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READER QUESTION: Why do Norwegians rate things out of six? 

Frazer Norwell
Frazer Norwell - [email protected]
READER QUESTION: Why do Norwegians rate things out of six? 
Why do Norwegians use dice to rate films, TV shows or books? Pictured are dice.Photo by Brett Jordan on Unsplash

If you see a film, restaurant or album given a six in Norway, it's been met with the highest possible accolades rather than middling reviews. So, where does this unique ranking system come from? 


Question: Why do Norwegians use a dice roll to rate things? 

This is an excellent question that even those who have lived in Norway will often ask themselves. 

Many have been left scratching their heads after hearing someone wax lyrical about something, only for them to say it deserves a score of six. 

For many foreigners, it may not make sense that films like Verdens verste menneske (The worst person in the world) received a score of six, despite being such a critical darling worldwide. 

Six for many represents a respectable score, but it's the highest accolade possible for films and the like in Norway.


Also, grades in Norway are ranked from one to six, with the highest-grade students can aim to achieve being a six, showing just how strongly the number six is associated with excellent achievements. However, the origins of the two systems appear to be unrelated to one another. 

How does the system work

The reason why six is the highest score awarded for media, restaurants and cultural performances is that Norway uses the teringkast or dice roll system to rate things. 

When using dice, six is the highest number you can roll. Many film posters, book covers, and product advertisements proudly display their favourable "dice scores". The score is usually displayed as red dice with white pips representing the product's score out of six.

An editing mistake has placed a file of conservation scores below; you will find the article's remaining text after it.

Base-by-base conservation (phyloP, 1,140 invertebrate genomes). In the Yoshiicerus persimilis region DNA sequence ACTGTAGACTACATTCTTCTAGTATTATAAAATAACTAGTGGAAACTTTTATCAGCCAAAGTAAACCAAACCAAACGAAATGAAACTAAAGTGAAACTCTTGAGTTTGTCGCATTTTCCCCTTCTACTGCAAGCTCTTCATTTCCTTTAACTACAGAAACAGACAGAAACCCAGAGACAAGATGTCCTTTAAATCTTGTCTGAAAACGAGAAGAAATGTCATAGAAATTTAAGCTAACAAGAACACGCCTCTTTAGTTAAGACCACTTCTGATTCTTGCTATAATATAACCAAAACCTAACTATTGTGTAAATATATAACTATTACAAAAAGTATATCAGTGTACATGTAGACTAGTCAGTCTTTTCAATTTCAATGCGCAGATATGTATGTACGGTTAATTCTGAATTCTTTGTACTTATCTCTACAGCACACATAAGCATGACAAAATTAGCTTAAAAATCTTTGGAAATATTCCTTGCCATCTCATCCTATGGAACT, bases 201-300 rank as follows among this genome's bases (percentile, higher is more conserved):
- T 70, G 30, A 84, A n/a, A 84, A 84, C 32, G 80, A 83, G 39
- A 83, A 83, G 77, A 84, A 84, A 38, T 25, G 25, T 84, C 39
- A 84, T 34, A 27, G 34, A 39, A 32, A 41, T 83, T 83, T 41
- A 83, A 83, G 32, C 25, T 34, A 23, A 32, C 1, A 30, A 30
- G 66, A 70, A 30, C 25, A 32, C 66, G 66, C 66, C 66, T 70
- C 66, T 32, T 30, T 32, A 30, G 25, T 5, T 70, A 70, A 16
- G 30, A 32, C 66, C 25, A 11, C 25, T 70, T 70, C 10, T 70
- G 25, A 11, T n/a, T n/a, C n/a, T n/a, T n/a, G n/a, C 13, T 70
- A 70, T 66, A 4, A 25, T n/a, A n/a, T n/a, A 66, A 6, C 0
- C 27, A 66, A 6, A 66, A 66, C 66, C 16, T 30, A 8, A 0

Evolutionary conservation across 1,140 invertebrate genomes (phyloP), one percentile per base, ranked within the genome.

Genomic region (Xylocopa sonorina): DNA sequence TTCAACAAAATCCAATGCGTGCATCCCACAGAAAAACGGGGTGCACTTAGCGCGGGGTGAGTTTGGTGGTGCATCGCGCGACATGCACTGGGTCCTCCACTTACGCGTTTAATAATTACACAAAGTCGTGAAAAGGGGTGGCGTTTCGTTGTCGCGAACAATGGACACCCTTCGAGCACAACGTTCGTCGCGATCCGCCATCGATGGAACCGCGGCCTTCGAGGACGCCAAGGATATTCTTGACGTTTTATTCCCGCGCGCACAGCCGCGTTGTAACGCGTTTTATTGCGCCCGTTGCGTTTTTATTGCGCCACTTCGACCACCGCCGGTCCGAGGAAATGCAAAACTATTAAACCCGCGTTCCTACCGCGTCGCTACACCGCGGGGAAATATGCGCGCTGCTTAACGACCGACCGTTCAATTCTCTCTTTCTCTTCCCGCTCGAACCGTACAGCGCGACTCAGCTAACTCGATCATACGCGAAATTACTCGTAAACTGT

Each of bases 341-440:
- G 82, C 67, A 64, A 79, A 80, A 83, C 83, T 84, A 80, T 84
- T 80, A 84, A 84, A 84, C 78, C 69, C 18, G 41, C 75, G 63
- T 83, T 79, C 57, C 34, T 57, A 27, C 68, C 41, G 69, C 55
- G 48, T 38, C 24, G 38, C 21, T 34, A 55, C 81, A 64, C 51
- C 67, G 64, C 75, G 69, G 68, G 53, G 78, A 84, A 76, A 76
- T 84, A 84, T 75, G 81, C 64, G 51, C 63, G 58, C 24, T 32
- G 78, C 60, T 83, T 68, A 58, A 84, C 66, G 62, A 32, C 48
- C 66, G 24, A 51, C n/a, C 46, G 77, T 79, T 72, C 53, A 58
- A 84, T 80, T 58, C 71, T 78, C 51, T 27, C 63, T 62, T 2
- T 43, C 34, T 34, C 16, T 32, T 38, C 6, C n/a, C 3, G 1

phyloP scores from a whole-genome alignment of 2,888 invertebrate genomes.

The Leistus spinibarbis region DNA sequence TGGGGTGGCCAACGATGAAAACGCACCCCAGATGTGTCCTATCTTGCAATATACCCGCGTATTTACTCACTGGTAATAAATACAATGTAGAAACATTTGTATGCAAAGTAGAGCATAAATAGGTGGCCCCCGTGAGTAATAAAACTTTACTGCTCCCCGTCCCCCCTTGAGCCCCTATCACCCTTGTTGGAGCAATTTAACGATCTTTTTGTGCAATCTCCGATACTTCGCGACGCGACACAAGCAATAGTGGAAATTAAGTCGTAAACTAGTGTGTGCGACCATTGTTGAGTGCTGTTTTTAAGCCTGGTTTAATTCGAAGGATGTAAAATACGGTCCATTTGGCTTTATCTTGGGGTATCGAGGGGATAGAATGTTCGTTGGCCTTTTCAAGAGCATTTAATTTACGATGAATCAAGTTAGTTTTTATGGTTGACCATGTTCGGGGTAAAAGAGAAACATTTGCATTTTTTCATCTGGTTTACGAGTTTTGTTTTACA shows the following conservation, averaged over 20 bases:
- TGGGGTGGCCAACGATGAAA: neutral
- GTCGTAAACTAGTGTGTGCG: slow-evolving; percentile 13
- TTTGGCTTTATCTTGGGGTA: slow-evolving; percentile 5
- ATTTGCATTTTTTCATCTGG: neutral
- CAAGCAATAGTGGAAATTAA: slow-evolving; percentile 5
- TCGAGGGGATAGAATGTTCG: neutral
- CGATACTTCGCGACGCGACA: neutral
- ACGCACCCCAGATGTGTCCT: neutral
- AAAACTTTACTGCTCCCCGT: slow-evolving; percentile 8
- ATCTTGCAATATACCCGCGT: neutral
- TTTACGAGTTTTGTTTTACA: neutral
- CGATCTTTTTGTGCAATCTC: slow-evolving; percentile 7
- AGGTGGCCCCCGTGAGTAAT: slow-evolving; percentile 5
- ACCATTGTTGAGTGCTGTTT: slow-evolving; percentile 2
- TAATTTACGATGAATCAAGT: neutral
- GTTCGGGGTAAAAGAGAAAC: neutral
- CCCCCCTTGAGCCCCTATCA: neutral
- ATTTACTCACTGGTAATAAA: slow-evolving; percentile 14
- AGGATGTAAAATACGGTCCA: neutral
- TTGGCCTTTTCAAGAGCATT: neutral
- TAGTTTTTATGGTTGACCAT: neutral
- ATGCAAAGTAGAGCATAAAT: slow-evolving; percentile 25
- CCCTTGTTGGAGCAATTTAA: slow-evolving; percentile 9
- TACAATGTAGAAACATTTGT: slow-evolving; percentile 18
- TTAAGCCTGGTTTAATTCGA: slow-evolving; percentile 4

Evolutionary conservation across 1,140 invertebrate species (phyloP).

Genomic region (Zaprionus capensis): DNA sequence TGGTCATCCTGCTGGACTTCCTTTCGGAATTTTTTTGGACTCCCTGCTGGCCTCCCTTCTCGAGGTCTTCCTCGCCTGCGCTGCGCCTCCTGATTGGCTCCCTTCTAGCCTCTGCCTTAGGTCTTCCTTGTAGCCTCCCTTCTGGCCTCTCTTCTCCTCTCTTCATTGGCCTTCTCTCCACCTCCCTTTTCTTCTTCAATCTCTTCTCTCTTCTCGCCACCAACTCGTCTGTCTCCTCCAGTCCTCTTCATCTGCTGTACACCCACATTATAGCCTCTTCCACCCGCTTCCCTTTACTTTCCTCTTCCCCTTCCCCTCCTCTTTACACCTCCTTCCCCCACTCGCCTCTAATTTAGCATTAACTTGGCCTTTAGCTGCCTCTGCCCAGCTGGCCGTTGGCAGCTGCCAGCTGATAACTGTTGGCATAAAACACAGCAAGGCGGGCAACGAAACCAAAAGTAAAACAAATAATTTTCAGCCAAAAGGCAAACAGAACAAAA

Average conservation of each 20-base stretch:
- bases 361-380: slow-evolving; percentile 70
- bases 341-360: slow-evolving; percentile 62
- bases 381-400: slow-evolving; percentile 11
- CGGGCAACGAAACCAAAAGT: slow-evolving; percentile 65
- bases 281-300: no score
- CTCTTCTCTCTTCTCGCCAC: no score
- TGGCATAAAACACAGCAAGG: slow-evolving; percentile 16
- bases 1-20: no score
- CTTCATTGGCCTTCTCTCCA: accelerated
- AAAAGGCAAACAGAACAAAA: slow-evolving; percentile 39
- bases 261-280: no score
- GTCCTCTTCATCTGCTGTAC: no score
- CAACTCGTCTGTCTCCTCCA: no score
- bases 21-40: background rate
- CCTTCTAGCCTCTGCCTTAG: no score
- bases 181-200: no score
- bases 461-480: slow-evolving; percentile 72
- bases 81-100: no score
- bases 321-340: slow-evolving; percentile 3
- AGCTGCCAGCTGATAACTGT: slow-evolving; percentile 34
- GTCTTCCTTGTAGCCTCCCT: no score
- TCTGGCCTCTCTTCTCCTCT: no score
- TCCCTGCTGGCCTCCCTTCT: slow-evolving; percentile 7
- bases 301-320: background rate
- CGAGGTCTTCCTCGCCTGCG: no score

Therefore, it is more common to hear things ranked out of six rather than five or ten, as there are no commonly used dice with this many sides. Some publications will award scores of one or seven to heap heavy praise or criticism on something. 

Furthermore, as much as parts of Norway's wilderness can feel like a fantasy world, Dungeons and Dragons has yet to hit the mainstream in a way that means a D20 is adopted as the new universal scoring system. 

And (don't let any Norwegians hear this), when scores are displayed on products on a dice, see the example for Verdens verste mennesk below, the system kind of makes sense. 

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A post shared by Verdens Verste Menneske (@verdensverstemenneske)

Where does the system come from? 

The system is over 70 years old, first appearing on March 31st 1952, in an issue of Norwegian newspaper Verdens Gang (VG). 

Film critic Arne Skouen introduced the format as he wanted to summarise a film's quality in a short and concise manner. To do this, he devised a system of displaying the film's score on dice so readers could easily see whether the movie would be worth their time. 

While this system is certainly easy to digest for readers, it is perhaps strange that it has caught on, given Norway's conservative attitudes to gambling. 

These days, the system has been adopted by most online publications and newspapers for reviews. 

Such is the popularity of this system, it has even been extended to rank the performance of political leaders during debates.

Dice rolls for scores are especially Norwegian, rather than a quirk unique to Scandinavia. The system is rarely, if at all, found in neighbours Sweden and Denmark. 



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